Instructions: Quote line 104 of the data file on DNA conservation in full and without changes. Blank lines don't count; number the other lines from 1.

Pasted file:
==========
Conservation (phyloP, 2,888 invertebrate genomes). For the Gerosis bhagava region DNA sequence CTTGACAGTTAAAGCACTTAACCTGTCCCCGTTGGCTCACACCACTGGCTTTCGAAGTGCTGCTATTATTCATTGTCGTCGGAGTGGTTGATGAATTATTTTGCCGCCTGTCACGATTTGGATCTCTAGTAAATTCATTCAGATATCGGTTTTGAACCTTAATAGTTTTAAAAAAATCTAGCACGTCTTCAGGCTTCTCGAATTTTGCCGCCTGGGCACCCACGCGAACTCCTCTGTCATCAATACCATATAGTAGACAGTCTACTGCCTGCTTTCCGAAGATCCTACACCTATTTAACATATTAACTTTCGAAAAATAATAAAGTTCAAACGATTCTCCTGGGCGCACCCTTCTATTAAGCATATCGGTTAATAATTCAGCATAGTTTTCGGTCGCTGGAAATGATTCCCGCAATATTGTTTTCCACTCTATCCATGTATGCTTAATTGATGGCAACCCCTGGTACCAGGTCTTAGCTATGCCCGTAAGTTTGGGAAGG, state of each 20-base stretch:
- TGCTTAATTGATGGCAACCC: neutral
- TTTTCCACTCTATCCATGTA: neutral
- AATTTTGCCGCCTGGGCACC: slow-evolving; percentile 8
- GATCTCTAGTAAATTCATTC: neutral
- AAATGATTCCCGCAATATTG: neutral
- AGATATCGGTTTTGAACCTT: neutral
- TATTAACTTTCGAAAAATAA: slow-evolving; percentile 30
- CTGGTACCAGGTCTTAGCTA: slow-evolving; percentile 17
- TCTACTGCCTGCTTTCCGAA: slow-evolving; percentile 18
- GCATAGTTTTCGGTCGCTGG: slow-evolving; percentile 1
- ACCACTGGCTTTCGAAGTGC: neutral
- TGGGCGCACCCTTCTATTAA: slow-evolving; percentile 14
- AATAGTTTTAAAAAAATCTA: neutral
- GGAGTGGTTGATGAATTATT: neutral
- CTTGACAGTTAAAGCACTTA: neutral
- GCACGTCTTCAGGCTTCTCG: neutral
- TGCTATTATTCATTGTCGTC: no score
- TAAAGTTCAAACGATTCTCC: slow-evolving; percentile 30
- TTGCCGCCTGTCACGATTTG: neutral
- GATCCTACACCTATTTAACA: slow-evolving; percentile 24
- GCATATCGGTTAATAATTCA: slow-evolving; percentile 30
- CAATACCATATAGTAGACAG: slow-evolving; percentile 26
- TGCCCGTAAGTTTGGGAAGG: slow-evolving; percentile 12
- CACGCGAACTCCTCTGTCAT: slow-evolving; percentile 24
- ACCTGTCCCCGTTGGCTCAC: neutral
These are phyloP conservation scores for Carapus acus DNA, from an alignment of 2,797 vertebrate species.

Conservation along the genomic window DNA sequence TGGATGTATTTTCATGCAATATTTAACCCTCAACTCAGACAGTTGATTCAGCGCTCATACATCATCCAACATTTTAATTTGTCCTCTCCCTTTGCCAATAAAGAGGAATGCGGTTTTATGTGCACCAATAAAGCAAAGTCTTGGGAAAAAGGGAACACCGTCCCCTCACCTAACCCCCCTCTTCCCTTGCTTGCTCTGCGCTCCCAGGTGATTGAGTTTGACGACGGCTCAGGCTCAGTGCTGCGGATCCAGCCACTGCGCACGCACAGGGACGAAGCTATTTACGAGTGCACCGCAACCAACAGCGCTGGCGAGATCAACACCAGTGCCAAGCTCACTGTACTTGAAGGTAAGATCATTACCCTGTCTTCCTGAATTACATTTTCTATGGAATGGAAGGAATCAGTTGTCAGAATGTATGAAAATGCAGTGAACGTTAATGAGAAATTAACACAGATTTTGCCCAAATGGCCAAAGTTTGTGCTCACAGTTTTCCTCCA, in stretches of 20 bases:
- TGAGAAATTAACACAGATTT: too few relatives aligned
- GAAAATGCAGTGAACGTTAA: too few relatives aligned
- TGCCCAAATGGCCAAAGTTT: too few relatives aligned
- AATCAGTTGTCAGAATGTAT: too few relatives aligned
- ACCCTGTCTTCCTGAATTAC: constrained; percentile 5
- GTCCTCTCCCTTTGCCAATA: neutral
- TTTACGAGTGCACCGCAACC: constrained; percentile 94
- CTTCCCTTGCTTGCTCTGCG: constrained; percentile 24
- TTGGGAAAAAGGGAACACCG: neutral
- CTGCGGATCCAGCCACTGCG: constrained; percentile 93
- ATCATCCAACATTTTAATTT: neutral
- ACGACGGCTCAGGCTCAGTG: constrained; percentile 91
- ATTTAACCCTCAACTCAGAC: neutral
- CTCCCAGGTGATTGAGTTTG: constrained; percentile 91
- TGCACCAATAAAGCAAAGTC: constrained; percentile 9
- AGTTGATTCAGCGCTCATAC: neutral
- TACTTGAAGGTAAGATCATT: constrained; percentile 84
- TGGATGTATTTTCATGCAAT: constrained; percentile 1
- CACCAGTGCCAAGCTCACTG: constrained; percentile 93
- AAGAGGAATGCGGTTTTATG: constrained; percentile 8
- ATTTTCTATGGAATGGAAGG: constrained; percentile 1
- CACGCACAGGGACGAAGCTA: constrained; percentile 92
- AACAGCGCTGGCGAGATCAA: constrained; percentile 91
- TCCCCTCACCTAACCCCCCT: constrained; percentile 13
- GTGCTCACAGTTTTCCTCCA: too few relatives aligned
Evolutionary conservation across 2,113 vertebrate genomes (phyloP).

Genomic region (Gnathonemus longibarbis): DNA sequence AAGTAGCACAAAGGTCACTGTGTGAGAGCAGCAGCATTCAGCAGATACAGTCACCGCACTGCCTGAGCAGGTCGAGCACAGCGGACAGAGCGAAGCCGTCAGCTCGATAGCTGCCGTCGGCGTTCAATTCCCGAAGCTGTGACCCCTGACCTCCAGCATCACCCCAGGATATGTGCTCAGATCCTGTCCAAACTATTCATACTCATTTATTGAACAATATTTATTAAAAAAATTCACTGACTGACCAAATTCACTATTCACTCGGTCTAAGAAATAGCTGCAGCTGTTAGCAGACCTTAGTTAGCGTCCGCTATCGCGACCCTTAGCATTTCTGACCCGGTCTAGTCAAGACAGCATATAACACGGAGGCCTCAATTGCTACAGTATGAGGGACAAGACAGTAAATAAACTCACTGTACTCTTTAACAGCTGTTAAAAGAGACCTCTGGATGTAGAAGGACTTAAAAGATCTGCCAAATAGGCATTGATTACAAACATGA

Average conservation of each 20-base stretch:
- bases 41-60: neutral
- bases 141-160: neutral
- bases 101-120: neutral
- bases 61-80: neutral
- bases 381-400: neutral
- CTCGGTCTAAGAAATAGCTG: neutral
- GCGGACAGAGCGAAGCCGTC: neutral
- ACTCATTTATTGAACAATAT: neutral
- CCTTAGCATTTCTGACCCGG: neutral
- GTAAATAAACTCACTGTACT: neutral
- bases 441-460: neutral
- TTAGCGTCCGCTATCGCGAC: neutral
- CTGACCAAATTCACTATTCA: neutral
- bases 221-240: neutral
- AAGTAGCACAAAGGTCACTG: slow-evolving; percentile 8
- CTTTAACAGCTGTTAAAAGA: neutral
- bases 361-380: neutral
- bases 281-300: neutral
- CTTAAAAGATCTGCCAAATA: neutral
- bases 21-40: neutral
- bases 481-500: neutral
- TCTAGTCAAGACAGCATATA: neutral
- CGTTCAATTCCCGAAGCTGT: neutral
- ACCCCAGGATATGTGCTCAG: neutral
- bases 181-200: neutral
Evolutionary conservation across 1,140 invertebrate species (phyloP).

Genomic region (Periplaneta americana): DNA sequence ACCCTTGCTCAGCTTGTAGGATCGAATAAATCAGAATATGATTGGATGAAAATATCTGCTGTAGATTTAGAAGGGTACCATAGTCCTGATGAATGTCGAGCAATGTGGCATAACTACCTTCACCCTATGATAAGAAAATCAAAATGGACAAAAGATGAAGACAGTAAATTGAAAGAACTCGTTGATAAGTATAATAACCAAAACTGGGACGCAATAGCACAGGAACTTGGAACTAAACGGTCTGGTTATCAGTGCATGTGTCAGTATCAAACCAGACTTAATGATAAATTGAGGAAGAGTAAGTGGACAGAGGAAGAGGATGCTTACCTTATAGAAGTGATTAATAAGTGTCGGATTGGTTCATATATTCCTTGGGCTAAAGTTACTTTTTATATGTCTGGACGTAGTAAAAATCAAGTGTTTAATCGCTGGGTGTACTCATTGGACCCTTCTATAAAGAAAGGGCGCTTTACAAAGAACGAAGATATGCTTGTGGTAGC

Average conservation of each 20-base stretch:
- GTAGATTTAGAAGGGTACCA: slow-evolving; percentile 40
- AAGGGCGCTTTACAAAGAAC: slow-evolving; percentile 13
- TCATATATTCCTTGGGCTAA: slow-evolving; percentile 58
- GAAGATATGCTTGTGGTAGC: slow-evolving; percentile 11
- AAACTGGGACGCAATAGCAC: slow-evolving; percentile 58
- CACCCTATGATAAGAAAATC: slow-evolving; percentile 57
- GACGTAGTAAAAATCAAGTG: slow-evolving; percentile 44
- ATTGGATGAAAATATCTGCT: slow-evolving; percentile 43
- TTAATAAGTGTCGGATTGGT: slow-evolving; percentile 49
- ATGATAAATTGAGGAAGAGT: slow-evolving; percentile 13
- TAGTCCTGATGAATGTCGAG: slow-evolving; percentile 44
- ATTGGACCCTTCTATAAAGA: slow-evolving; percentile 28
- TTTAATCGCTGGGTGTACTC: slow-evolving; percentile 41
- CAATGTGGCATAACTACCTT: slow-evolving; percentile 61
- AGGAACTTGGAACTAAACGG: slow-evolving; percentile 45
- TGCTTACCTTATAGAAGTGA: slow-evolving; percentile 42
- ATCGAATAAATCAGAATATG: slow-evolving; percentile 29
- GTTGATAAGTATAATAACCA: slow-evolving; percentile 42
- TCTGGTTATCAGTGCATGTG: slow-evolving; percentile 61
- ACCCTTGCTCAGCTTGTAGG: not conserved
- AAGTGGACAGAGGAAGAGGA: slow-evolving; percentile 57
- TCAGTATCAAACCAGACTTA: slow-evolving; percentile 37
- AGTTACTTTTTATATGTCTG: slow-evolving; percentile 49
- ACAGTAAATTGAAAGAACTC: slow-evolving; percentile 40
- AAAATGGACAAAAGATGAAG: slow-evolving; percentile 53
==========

- ACCCTTGCTCAGCTTGTAGG: not conserved